Sheffield Hosts the 3rd International Symposium on Stem Cell Treatment in Multiple Sclerosis
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Experts pioneering the use of stem cell transplantation in patients with multiple sclerosis have gathered in Sheffield to discuss the current and future potential of this game-changing treatment.
Hosted by Professor Basil Sharrack and Professor John Snowden, of Sheffield Teaching Hospitals NHS Foundation Trust, the recent 3rd International Symposium on Stem Cell Treatment in Multiple Sclerosis saw leading neurology and transplant haematology specialists from across the globe join with patients and MS Charities to share latest advances in the use of autologous haematopoietic stem cell transplantation (AHSCT) as a treatment for multiple sclerosis.
AHSCT is an intensive treatment, which involves destroying the patient’s faulty immune system before rebooting it with an injection of the patient’s own harvested stem cells and bone marrow following a course of chemotherapy. International research findings from the landmark MIST trial, in which Sheffield Teaching Hospitals was the sole UK site, showed that the treatment could halt – and even reverse – some of the symptoms of multiple sclerosis in certain patients.
During the event, delegates heard from patient Colette Edwards, who had a stem cell transplant six and a half years ago, and still has no active signs of the disease. BBC journalist Caroline Wyatt also shared her personal stem cell transplant journey and talked about the media perspective. Dr Catherine Godbold from the MS Society highlighted the Charity perspective.
Opening remarks for the symposium were provided by Professor Dame Pamela Shaw, Director of the Sheffield Institute for Translational Neuroscience and Honorary Consultant at Sheffield Teaching Hospitals and closing remarks by Dr David Black, Medical Director (Development) at Sheffield Teaching Hospitals.
In the afternoon, Professor John Snowden gave an update from the world-first StarMS trial, which is recruiting patients across 19 NHS units, and could see AHSCT offered as a first-line treatment for patients with aggressive multiple sclerosis in the near future. Other talks looked at sub-studies of the trial, including how the research hopes to shed new light on the precise mechanism the immune system uses to repair itself to stop inflammation in stem cell transplantation. Potential future developments in advanced cellular therapies were also discussed.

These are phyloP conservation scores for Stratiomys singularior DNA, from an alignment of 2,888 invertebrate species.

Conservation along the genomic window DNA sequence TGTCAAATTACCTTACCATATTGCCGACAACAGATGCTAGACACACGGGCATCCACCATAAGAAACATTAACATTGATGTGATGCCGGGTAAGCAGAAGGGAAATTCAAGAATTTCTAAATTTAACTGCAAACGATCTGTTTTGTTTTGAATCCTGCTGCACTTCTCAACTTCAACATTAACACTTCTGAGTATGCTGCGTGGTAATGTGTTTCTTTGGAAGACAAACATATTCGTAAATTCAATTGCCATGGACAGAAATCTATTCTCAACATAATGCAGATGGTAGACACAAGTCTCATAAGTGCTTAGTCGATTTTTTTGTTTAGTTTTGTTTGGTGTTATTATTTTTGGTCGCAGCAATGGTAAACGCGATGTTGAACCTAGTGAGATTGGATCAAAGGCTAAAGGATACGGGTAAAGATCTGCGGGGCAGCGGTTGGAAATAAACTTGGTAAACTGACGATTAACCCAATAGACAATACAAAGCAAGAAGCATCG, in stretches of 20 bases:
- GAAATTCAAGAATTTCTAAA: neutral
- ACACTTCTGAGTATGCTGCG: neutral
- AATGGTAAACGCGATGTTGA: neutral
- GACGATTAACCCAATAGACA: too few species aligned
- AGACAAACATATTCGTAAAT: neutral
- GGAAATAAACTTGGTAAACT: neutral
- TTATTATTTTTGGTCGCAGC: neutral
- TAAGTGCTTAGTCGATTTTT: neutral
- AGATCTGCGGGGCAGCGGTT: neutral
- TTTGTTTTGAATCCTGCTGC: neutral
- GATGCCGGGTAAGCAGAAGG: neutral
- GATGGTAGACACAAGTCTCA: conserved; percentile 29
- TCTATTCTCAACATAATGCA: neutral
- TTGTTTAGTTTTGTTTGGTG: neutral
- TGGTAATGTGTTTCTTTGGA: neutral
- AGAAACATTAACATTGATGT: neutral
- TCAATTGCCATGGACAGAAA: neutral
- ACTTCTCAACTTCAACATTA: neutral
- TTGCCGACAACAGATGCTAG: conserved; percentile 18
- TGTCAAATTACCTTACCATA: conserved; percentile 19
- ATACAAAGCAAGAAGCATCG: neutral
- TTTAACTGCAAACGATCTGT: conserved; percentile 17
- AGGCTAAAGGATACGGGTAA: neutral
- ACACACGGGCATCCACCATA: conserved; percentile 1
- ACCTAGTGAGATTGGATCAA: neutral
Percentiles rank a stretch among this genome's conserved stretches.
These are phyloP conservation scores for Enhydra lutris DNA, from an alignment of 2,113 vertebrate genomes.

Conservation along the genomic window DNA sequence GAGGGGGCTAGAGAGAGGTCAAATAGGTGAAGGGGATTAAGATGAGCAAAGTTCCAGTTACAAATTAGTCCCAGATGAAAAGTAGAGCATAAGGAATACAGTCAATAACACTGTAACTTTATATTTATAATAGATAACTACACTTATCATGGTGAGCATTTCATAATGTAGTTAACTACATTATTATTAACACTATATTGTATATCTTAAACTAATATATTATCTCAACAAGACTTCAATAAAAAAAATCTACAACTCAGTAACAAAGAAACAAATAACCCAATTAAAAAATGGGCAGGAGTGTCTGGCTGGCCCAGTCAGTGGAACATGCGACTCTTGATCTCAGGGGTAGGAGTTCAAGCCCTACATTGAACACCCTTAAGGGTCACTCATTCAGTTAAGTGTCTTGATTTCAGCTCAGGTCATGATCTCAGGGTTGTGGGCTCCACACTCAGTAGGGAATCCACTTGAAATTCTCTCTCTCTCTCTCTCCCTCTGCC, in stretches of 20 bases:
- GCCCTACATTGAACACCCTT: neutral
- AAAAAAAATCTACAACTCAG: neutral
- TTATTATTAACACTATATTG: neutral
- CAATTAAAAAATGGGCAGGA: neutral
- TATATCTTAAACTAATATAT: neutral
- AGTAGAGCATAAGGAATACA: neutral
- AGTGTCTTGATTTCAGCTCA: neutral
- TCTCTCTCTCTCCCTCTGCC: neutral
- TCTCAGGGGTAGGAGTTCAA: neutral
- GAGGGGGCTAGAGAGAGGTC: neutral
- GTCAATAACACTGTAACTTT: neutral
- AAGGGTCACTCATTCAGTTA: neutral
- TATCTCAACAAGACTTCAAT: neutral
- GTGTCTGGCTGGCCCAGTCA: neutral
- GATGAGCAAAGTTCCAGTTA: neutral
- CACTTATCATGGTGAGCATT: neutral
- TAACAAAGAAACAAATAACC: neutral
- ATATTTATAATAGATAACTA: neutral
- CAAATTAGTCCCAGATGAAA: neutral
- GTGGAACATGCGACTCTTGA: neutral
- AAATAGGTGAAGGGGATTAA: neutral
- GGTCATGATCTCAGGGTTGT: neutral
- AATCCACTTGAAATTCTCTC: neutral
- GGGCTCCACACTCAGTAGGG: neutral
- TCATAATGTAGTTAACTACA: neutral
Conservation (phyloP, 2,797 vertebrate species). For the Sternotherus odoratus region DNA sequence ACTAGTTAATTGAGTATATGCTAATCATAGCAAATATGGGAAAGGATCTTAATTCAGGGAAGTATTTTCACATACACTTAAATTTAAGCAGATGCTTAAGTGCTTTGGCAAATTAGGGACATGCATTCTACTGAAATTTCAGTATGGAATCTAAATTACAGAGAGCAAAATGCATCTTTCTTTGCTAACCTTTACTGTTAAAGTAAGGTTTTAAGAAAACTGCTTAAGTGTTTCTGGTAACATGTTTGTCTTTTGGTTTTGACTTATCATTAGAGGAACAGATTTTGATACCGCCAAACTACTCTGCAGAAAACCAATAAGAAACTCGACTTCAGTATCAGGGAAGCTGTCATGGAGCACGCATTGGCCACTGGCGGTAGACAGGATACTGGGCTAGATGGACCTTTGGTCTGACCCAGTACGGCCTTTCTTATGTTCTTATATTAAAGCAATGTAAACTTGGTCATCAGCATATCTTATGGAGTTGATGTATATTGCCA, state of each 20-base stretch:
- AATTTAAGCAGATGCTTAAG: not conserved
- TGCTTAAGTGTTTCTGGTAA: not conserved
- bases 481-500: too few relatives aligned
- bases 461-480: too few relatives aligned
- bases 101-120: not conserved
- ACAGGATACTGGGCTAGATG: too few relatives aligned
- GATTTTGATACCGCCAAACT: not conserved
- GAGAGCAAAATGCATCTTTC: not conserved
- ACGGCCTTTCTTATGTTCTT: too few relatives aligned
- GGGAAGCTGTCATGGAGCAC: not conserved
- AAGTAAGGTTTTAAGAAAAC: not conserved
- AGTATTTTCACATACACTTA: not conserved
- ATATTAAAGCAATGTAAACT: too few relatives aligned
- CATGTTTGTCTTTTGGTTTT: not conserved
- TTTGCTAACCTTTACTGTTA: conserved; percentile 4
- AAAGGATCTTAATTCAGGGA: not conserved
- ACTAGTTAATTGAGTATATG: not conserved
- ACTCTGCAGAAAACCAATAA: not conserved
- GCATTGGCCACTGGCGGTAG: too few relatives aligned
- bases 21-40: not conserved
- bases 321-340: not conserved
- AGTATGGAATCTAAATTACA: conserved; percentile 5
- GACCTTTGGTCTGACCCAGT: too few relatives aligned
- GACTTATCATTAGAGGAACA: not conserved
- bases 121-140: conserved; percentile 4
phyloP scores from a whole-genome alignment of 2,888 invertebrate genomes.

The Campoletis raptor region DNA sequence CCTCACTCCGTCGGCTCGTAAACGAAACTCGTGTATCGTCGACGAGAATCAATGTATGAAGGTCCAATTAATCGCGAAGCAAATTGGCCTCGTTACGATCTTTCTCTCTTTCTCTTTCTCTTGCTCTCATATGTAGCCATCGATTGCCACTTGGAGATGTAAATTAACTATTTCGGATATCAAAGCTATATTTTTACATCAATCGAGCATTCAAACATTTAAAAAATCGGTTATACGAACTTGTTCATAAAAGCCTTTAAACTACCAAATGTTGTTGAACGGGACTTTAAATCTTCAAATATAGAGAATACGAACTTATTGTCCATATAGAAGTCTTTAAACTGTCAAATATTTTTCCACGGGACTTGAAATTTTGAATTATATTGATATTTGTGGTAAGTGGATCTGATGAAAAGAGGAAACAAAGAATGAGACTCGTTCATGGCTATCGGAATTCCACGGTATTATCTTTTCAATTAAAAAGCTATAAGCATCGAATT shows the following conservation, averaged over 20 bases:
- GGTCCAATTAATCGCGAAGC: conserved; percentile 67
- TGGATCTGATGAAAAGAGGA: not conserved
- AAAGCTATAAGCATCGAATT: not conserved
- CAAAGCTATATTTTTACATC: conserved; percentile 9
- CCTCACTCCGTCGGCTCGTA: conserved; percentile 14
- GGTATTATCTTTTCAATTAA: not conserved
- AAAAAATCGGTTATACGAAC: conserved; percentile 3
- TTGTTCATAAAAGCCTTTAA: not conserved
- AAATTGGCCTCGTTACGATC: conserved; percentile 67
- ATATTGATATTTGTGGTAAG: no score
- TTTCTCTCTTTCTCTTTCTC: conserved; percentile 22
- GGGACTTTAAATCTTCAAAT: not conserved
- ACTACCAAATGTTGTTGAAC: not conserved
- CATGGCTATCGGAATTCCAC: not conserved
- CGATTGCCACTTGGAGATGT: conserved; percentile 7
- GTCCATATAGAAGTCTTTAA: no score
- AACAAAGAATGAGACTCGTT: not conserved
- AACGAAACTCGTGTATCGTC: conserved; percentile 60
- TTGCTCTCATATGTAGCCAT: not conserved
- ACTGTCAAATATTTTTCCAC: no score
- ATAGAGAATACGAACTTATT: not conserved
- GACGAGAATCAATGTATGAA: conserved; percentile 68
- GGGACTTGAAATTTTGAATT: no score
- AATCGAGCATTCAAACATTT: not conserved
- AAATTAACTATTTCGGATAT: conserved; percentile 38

Professor Basil Sharrack, Consultant Neurologist, at Sheffield Teaching Hospitals NHS Foundation Trust, said: “It was an honour to host the third international symposium on stem cell treatment in multiple sclerosis here in Sheffield and to welcome our distinguished guests, patients and the MS Society, who provided fascinating insights and perspectives. We would also like to thank the University of Sheffield for providing us with such a fantastic venue to host this key event.”
Professor John Snowden, Consultant Haematologist at Sheffield Teaching Hospitals NHS Foundation Trust, said: “This symposium was a great way to showcase the incredible work that we have been developing for the past few years in Sheffield, alongside our international partners, to pioneer the use of stem cell transplantation as a treatment for certain MS patients. It was a privilege and honour to hear from patients such as Colette, and to share the latest news from the StarMS trial, which is now opening up in sites across the UK and will see us train up 19 NHS centres to deliver this treatment.”
The event was hosted by Sheffield Teaching Hospitals NHS Foundation Trust and took place at the Sheffield Institute for Translational Neuroscience on 20 January, with over 100 delegates attending.
Authorship - Claudia Blake, Senior Communications Specialist, Sheffield Teaching Hospitals NHS FT
Professor John Snowden (left) and Professor Basil Sharrack (right)
Professors Snowden and Sharrack have worked together at Sheffield Teaching Hospitals NHS Foundation Trust for many years, hosting and attending various events together.